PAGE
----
During inference, we want to find the most likely output estimate under the probability distribution predicted by the CNN such that it follows our known family of constraints. Recall from Section 3 that all outputs are modeled by a normal distribution , where the mean is learned. Lets denote the probability of an output as . Thus, finding the most likely output can be written as a constrained optimization problem, at inference time, as follows:

subject to (3)

If constraints are affine in the output , this inference is convex for a fixed set of training parameters. Specifically, this is a quadratic program because the negative log likelihood is a quadratic function, and thus can be solved either in closed form or using QP solvers.

Note that in Equation (3), all outputs are assumed to have the same distribution with different mean values. This is obviously not true, as some quantities are easier to estimate than others, hence the CNN should be more confident in some areas than others. We will now show how to learn a more general capturing a full distribution for each output .

4.2 Probabilistic regression

We use the probabilistic interpretation of the Euclidean loss (1) and also learn the standard deviation of our output as . This standard deviation can be interpreted as a simple confidence estimate of our prediction. A small standard deviation signifies a confident prediction, while a large standard deviation corresponds to an uncertain prediction. The resulting learning objective is expressed as follows:

(4)

where is a normal distribution, and both and are convolutional neural networks parametrized by , learned through the same objective. This is standard negative log-likelihood minimization (Koller & Friedman, 2009). For a fixed this reduces to Euclidean loss. On the other hand, if is completely free i.e. no regularization, then the objective reduces to an L1 norm with predicting the magnitude of that norm, hence the predicted error. In practice, we parametrize as the exponential of the network output to ensure positivity. We also add a small l2 regularization to the objective (4).

This probabilistic regression allows us to reason about which outputs to follow more strictly when enforcing our constraints. However all constraints are still strictly enforced. This is fine for setups where it is known that the constraint have to be satisfied, but it is not true for a general scenario as all constraints might not hold for all outputs. Motivated by this, we now consider to learn the uncertainty in constraints as well and then incorporate it in the inference time optimization, similar to Equation (3).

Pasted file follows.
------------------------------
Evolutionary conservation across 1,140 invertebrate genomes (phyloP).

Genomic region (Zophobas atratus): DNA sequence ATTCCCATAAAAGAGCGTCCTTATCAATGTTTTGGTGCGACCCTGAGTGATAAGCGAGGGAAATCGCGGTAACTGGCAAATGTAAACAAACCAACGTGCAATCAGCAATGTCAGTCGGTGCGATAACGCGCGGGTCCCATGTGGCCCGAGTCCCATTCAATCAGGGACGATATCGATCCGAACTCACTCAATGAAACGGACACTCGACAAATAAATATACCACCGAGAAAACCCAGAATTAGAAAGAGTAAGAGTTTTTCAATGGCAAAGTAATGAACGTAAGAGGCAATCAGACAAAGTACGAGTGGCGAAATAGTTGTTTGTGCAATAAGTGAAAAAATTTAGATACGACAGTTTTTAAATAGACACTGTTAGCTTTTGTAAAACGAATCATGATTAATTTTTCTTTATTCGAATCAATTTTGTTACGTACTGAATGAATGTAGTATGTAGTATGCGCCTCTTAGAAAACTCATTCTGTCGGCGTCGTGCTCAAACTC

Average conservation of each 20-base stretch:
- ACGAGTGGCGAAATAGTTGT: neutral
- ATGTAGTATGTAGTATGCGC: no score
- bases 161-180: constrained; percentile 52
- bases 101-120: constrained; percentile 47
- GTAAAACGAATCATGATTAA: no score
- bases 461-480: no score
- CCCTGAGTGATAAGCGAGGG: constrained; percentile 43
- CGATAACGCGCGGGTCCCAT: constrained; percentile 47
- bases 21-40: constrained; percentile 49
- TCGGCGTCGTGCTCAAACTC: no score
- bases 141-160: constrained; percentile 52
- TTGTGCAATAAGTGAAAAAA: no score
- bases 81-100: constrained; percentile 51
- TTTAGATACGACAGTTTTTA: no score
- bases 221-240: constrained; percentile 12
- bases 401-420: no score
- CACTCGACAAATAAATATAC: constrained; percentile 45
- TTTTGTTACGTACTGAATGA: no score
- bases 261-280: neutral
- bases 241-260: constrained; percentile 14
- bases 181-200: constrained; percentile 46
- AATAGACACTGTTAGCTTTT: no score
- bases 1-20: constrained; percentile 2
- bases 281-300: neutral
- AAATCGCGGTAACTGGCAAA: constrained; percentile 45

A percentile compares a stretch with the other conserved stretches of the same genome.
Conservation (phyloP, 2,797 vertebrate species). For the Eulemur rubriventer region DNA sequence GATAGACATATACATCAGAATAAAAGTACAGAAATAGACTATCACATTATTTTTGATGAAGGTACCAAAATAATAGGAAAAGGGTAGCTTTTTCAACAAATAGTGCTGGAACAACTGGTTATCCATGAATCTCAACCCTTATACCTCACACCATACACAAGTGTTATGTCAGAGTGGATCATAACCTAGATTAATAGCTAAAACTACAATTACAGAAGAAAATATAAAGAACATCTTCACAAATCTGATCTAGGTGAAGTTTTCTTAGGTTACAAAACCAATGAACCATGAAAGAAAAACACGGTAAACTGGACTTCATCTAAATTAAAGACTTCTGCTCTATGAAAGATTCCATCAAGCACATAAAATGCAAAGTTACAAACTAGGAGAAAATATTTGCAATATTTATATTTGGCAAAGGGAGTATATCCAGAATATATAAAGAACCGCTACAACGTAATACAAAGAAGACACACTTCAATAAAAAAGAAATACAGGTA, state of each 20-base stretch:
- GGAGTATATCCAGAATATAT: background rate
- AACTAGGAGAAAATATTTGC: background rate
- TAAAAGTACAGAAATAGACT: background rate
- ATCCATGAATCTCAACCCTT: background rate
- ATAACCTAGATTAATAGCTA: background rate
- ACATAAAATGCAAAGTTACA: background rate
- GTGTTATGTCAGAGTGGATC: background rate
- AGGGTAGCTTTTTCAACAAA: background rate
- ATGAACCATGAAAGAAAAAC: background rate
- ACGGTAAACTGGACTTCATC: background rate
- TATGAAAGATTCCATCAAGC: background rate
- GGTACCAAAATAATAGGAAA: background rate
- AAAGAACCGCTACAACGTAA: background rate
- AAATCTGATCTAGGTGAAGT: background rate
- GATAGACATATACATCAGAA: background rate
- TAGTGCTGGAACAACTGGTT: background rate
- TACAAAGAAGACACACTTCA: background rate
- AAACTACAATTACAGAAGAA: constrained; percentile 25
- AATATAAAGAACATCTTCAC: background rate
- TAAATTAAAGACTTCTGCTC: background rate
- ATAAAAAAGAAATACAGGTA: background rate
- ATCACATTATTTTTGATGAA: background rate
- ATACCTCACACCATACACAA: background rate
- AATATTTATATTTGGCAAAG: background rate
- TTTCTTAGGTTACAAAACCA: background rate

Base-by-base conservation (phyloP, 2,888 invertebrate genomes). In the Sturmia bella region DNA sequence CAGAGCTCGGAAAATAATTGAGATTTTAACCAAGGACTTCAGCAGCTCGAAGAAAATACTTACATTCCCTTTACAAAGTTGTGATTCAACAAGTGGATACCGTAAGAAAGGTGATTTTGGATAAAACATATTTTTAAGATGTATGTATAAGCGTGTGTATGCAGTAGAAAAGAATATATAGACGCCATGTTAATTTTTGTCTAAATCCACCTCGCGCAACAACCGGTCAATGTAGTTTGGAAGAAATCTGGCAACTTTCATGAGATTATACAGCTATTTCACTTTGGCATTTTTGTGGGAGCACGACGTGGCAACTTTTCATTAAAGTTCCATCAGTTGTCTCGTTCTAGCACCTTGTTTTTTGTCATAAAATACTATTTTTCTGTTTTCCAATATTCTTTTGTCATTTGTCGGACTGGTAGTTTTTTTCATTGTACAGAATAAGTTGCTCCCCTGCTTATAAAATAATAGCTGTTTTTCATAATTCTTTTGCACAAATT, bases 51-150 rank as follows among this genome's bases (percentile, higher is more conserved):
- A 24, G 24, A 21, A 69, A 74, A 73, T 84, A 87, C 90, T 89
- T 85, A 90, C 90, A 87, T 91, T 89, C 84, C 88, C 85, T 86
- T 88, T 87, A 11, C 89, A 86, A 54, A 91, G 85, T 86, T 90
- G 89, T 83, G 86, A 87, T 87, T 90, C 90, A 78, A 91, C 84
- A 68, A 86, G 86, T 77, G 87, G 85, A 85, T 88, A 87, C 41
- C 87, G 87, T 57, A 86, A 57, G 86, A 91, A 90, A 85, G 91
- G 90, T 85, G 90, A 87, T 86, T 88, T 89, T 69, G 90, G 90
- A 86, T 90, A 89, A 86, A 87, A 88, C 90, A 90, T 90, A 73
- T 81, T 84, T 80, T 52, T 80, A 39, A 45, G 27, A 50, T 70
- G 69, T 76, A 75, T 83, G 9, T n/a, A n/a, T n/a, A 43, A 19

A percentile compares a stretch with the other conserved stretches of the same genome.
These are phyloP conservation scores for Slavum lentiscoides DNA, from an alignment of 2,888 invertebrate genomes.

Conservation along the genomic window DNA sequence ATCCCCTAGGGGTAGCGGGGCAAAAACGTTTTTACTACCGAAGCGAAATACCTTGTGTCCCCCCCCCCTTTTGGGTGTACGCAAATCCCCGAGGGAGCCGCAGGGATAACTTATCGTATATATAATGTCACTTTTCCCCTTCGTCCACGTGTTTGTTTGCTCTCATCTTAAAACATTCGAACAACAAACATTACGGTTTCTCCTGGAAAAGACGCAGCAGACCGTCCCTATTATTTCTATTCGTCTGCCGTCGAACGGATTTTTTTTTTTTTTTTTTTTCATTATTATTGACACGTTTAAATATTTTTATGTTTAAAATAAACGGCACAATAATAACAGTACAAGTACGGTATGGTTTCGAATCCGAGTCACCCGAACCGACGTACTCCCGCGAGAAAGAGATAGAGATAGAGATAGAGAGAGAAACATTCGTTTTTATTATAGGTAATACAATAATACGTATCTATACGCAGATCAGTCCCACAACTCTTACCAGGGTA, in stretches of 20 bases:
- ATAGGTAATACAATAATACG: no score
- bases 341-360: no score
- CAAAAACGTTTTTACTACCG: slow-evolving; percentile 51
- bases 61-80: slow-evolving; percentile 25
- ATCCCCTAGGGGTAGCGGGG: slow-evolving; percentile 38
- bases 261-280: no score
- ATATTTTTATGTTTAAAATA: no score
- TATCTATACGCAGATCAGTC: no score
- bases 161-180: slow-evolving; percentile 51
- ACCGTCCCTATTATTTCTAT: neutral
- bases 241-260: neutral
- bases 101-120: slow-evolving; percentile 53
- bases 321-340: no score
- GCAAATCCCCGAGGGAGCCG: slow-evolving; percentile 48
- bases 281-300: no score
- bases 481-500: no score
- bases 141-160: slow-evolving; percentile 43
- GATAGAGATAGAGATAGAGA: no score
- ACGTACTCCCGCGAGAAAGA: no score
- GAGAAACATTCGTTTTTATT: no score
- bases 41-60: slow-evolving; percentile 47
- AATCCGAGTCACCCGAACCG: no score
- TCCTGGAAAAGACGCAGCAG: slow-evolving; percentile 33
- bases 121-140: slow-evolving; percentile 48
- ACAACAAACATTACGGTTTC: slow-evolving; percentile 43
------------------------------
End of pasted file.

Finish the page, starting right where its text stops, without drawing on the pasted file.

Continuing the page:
4.3 Probabilistic constraints

In structured prediction tasks, we have the knowledge of constraints that our output should satisfy. If the constraints are not strictly satisfied everywhere, the easiest mechanism would be to learn the distribution over constraint satisfaction in a similar way as we learned the distribution of output in our structured regression setup. More specifically, for constraint we write:

(5)

where is a continuous probability distribution. In our experiments, we restrict to be a zero-mean Gaussian or Laplace distribution with learned standard deviation, , where is a convolutional neural network with same parameters as for outputs. For a given output, if the standard deviation is low, then our confidence about the constraint being satisfied will be high and vice-versa.

To learn this distribution , we again follow the standard negative log-likelihood minimization, i.e. , as mentioned in detail in Section 4.2. We now see how can we incorporate this constraint modeling in the inference framework.

4.4 Probabilistic constrained inference

We conclude by combining the modeled distributions of outputs and constraints in a joint optimization problem to obtain a better estimate of output. Incorporating distributions of output in the optimization is similar to the one described in Equation (3), however, handling the distribution of constraints is not apparently obvious. To address this, interestingly, we can express Equation (5) in terms of a slack variable. This interpretation reduces to a distribution over slack on the family of constraints . Thus, we find most likely output subject to certain constraints such that the slack on the constraints follows distribution . This is written as follows: